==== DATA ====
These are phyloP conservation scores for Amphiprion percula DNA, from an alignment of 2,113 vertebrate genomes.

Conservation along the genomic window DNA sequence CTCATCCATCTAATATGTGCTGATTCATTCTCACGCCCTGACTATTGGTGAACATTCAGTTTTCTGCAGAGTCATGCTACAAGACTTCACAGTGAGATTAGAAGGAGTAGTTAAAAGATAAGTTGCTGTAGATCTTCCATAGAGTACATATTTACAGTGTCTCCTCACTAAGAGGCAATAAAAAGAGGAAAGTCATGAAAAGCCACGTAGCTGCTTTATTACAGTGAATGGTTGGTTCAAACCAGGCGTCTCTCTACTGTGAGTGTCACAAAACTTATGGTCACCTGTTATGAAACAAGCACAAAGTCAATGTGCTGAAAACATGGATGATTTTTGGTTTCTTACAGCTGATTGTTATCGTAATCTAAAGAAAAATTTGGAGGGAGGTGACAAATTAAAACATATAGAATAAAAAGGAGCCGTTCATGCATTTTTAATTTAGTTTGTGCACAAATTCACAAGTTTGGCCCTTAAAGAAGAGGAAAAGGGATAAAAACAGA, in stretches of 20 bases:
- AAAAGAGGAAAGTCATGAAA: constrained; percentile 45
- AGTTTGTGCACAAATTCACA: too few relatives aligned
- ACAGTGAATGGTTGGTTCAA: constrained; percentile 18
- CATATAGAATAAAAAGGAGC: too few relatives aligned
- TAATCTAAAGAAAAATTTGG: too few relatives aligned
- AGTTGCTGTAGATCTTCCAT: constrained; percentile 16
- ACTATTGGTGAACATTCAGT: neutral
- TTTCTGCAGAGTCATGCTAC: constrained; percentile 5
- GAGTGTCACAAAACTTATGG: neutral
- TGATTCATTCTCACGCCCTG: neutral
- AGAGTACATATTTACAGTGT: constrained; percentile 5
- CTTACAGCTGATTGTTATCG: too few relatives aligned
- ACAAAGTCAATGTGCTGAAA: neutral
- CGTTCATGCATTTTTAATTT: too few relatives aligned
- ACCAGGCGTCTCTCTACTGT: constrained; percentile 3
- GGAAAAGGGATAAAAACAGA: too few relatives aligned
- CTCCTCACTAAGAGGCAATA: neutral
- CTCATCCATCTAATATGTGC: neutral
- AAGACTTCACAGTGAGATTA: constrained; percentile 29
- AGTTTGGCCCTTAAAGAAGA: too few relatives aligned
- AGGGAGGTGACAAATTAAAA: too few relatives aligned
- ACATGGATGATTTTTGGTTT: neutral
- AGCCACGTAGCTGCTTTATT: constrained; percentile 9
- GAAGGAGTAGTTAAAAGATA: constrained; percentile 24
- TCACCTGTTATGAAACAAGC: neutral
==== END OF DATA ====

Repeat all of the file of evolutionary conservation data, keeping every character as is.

These are phyloP conservation scores for Amphiprion percula DNA, from an alignment of 2,113 vertebrate genomes.

Conservation along the genomic window DNA sequence CTCATCCATCTAATATGTGCTGATTCATTCTCACGCCCTGACTATTGGTGAACATTCAGTTTTCTGCAGAGTCATGCTACAAGACTTCACAGTGAGATTAGAAGGAGTAGTTAAAAGATAAGTTGCTGTAGATCTTCCATAGAGTACATATTTACAGTGTCTCCTCACTAAGAGGCAATAAAAAGAGGAAAGTCATGAAAAGCCACGTAGCTGCTTTATTACAGTGAATGGTTGGTTCAAACCAGGCGTCTCTCTACTGTGAGTGTCACAAAACTTATGGTCACCTGTTATGAAACAAGCACAAAGTCAATGTGCTGAAAACATGGATGATTTTTGGTTTCTTACAGCTGATTGTTATCGTAATCTAAAGAAAAATTTGGAGGGAGGTGACAAATTAAAACATATAGAATAAAAAGGAGCCGTTCATGCATTTTTAATTTAGTTTGTGCACAAATTCACAAGTTTGGCCCTTAAAGAAGAGGAAAAGGGATAAAAACAGA, in stretches of 20 bases:
- AAAAGAGGAAAGTCATGAAA: constrained; percentile 45
- AGTTTGTGCACAAATTCACA: too few relatives aligned
- ACAGTGAATGGTTGGTTCAA: constrained; percentile 18
- CATATAGAATAAAAAGGAGC: too few relatives aligned
- TAATCTAAAGAAAAATTTGG: too few relatives aligned
- AGTTGCTGTAGATCTTCCAT: constrained; percentile 16
- ACTATTGGTGAACATTCAGT: neutral
- TTTCTGCAGAGTCATGCTAC: constrained; percentile 5
- GAGTGTCACAAAACTTATGG: neutral
- TGATTCATTCTCACGCCCTG: neutral
- AGAGTACATATTTACAGTGT: constrained; percentile 5
- CTTACAGCTGATTGTTATCG: too few relatives aligned
- ACAAAGTCAATGTGCTGAAA: neutral
- CGTTCATGCATTTTTAATTT: too few relatives aligned
- ACCAGGCGTCTCTCTACTGT: constrained; percentile 3
- GGAAAAGGGATAAAAACAGA: too few relatives aligned
- CTCCTCACTAAGAGGCAATA: neutral
- CTCATCCATCTAATATGTGC: neutral
- AAGACTTCACAGTGAGATTA: constrained; percentile 29
- AGTTTGGCCCTTAAAGAAGA: too few relatives aligned
- AGGGAGGTGACAAATTAAAA: too few relatives aligned
- ACATGGATGATTTTTGGTTT: neutral
- AGCCACGTAGCTGCTTTATT: constrained; percentile 9
- GAAGGAGTAGTTAAAAGATA: constrained; percentile 24
- TCACCTGTTATGAAACAAGC: neutral